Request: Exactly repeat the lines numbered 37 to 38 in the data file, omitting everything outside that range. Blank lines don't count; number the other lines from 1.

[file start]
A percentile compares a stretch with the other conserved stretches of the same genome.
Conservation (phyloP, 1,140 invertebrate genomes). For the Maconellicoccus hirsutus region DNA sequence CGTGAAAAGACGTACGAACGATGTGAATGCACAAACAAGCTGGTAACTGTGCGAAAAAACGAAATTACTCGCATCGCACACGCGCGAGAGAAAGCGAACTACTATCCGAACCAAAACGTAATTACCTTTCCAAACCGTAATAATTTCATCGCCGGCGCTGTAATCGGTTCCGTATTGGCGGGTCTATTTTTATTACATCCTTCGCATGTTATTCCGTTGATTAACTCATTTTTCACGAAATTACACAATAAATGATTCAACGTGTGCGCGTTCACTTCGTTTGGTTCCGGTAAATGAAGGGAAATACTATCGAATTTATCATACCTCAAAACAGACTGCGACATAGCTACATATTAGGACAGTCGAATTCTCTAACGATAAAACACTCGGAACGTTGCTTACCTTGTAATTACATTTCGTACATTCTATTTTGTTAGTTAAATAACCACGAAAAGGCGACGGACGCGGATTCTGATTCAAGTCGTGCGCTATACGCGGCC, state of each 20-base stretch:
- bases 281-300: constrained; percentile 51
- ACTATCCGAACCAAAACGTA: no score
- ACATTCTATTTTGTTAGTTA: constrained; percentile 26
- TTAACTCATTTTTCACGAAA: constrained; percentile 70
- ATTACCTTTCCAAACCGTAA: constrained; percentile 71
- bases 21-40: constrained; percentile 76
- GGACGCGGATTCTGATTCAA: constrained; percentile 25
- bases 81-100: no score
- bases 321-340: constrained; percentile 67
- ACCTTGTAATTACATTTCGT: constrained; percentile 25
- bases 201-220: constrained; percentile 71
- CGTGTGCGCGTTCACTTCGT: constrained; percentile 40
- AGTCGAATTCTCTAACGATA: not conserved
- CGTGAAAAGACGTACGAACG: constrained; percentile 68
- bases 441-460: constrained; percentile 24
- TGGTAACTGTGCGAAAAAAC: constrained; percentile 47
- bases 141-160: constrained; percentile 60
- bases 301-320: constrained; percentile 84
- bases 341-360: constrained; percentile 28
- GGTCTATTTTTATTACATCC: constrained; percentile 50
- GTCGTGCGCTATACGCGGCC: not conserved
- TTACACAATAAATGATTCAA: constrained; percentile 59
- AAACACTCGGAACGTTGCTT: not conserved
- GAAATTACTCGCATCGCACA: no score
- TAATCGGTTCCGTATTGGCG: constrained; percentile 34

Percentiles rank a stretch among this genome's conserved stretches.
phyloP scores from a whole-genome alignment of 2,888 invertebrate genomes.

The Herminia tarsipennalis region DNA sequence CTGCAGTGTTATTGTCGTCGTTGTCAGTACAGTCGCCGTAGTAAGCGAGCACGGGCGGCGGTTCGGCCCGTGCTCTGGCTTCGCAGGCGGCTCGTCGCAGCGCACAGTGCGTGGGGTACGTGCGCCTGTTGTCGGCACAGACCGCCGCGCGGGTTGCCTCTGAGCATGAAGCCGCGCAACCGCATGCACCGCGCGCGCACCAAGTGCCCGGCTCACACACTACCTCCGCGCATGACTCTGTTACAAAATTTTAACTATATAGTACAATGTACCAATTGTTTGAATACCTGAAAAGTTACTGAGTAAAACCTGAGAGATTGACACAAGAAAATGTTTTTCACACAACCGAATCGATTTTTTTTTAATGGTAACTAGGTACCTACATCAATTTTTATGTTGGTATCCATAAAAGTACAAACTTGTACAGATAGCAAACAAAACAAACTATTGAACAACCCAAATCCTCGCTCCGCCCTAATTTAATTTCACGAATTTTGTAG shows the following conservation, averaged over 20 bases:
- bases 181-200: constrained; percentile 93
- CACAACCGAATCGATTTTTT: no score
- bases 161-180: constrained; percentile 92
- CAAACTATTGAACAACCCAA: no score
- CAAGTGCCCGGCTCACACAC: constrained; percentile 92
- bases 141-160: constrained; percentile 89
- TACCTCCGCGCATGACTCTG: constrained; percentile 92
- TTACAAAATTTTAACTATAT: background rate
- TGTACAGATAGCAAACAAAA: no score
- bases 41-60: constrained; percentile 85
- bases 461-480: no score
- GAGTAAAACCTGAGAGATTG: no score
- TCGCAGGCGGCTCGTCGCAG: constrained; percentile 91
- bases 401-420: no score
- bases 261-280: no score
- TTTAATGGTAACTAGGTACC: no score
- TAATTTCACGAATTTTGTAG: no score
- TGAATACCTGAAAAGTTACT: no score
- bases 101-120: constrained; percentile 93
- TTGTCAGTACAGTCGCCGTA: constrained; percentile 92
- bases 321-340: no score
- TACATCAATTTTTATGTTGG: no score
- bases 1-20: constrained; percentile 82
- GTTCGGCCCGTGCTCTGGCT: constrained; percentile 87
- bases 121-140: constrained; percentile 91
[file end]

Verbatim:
- TACCTCCGCGCATGACTCTG: constrained; percentile 92
- TTACAAAATTTTAACTATAT: background rate